March 27, 2013 —
The WNS fungus kills in a strange way. It causes the bats to awake from hibernation and start foraging for food. That activity uses up their stored fat reserves and the bats actually starve to death or die of exposure before their primary food source – night flying insects – return in mid-spring.
Park Manager Chris Perry says he is concerned about the potential health impact on area residents and on agriculture productivity when the bats are gone or their numbers are substantially reduced.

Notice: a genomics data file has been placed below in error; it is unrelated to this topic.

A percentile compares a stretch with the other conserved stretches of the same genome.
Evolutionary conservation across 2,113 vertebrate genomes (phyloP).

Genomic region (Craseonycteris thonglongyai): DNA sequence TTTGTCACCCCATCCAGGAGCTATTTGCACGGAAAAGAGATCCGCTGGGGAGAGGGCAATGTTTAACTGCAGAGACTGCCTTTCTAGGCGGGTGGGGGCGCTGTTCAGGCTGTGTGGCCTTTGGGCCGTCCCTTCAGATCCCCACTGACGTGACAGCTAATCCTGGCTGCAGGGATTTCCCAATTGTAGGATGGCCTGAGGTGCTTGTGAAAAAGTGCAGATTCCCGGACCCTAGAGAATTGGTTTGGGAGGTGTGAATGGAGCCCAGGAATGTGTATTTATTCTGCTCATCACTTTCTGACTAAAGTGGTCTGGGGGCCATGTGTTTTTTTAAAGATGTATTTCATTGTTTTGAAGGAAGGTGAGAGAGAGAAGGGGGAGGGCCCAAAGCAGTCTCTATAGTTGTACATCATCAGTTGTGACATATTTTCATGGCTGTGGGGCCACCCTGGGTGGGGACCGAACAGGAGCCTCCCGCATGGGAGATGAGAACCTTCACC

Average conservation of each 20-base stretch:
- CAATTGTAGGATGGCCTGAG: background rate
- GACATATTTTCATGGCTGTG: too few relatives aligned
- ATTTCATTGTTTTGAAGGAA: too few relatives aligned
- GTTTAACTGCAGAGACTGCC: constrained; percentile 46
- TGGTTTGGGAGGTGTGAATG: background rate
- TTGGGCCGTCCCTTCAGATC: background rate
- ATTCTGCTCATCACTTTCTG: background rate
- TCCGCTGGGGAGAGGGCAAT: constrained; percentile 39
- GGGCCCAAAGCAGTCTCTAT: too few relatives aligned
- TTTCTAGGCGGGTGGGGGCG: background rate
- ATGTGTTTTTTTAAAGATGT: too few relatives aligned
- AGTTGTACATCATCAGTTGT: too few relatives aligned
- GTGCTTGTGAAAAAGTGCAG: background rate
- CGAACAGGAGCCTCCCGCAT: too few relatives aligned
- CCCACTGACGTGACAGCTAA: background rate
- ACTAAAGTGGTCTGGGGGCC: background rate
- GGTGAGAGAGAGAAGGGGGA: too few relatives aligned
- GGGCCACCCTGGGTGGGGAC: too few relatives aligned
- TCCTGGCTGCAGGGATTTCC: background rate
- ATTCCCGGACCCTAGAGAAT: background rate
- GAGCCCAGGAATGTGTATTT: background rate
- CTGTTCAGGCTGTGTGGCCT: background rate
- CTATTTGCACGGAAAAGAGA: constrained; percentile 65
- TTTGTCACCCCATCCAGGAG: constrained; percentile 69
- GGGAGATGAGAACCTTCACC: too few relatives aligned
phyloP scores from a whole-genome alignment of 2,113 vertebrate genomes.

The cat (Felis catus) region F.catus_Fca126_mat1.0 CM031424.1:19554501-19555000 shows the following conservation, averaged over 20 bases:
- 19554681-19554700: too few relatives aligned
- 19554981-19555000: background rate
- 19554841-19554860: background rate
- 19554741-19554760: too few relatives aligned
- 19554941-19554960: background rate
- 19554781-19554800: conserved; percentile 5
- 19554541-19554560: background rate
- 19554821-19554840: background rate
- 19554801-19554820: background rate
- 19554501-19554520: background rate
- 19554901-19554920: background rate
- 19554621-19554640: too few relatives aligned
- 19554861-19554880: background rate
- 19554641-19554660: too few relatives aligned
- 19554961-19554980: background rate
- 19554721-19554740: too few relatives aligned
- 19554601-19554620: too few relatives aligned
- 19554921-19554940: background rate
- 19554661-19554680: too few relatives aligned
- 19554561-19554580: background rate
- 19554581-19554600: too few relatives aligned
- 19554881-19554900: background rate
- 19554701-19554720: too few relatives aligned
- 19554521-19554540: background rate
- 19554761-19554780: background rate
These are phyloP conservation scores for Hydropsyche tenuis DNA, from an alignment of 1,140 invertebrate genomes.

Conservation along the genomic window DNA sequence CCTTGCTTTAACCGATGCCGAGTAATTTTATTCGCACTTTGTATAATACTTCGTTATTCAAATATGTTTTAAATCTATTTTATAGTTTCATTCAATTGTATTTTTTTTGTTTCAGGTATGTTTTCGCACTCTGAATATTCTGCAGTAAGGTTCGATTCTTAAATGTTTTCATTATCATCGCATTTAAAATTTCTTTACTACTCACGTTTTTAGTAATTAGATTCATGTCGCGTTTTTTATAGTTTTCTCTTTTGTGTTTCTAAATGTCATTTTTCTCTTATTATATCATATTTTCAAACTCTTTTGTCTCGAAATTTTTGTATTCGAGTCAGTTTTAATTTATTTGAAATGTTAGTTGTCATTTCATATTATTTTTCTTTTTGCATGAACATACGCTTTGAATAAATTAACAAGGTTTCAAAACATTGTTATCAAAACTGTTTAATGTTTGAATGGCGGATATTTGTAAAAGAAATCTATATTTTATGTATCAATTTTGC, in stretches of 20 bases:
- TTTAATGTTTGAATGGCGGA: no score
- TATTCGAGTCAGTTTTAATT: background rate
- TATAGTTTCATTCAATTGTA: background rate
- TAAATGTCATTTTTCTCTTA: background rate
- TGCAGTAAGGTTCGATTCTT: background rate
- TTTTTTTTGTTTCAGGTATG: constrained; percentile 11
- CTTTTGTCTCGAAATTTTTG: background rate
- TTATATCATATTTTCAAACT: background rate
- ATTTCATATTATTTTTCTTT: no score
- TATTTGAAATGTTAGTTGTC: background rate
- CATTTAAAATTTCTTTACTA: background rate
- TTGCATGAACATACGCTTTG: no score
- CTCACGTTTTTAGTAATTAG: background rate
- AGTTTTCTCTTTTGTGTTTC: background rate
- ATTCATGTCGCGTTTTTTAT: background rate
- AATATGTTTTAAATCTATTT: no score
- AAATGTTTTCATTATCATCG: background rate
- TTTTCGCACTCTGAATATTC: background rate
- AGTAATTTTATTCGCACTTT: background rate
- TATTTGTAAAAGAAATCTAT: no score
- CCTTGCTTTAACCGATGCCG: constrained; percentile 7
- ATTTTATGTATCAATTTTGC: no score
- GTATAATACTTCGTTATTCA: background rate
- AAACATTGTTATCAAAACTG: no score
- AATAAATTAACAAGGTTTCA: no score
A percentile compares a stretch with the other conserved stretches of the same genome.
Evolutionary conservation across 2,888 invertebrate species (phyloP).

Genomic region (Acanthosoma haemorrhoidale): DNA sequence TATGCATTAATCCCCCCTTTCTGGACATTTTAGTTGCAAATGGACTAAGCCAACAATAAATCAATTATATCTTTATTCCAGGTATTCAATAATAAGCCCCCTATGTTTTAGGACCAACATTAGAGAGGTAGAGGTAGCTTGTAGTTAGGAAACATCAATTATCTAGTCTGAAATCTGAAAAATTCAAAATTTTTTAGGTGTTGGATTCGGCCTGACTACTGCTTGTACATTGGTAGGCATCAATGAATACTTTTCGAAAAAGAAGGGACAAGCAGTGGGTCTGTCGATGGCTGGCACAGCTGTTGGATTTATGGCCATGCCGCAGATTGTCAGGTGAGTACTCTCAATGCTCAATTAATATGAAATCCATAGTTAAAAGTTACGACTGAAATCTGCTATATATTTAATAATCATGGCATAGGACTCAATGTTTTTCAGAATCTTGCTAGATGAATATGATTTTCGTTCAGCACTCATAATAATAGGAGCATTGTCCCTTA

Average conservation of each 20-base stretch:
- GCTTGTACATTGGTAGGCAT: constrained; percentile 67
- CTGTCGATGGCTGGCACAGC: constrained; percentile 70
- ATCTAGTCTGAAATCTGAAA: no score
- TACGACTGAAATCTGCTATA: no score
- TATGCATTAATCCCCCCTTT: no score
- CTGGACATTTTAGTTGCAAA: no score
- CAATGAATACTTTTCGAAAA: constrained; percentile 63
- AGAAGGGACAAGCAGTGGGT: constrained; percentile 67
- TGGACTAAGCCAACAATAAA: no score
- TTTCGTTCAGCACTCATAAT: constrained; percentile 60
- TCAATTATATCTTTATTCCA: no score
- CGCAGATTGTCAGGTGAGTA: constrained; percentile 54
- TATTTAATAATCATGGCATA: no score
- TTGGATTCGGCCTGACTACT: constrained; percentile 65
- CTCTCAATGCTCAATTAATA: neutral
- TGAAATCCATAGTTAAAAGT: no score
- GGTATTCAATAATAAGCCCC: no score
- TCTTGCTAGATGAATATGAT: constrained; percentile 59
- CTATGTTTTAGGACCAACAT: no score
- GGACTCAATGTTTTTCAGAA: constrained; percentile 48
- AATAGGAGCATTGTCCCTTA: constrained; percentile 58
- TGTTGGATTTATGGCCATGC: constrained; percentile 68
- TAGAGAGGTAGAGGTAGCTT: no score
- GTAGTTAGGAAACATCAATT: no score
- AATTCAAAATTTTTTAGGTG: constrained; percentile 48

“Bats are natural predators of mosquitoes and other flying insects that carry human diseases and damage crops,” he observed.
Those of us who have known Carter Caves all of our lives cannot imagine Bat Cave without bats.
(Next: What does the future hold for Carter Caves?)
Keith Kappes can be reached at email@example.com or by telephone at 800-247-6142.